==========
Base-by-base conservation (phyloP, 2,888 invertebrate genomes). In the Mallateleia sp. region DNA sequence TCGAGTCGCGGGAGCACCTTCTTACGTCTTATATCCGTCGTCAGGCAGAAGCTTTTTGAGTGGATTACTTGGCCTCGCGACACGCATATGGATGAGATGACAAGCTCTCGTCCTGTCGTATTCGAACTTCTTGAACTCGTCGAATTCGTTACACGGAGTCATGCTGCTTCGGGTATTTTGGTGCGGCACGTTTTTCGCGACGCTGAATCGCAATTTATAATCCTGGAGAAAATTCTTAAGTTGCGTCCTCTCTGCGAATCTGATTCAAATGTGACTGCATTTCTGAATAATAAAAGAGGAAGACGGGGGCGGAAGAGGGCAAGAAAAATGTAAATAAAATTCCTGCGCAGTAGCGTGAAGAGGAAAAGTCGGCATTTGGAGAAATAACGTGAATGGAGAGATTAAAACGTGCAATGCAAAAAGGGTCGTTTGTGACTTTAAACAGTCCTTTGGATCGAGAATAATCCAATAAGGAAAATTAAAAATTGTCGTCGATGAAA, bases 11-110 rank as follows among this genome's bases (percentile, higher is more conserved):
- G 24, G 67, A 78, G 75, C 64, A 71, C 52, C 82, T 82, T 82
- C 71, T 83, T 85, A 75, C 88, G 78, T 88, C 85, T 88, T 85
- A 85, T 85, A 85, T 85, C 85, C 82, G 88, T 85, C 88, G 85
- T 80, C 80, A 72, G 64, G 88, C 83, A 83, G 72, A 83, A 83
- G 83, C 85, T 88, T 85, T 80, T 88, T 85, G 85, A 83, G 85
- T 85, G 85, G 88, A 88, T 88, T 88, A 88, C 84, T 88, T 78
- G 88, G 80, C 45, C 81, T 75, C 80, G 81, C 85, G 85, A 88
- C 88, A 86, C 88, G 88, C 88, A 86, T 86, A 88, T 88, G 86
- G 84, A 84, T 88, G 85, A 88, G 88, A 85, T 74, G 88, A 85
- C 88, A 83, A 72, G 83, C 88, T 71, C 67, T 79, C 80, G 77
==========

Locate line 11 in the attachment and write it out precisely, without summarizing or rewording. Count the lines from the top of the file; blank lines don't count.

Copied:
- C 88, A 83, A 72, G 83, C 88, T 71, C 67, T 79, C 80, G 77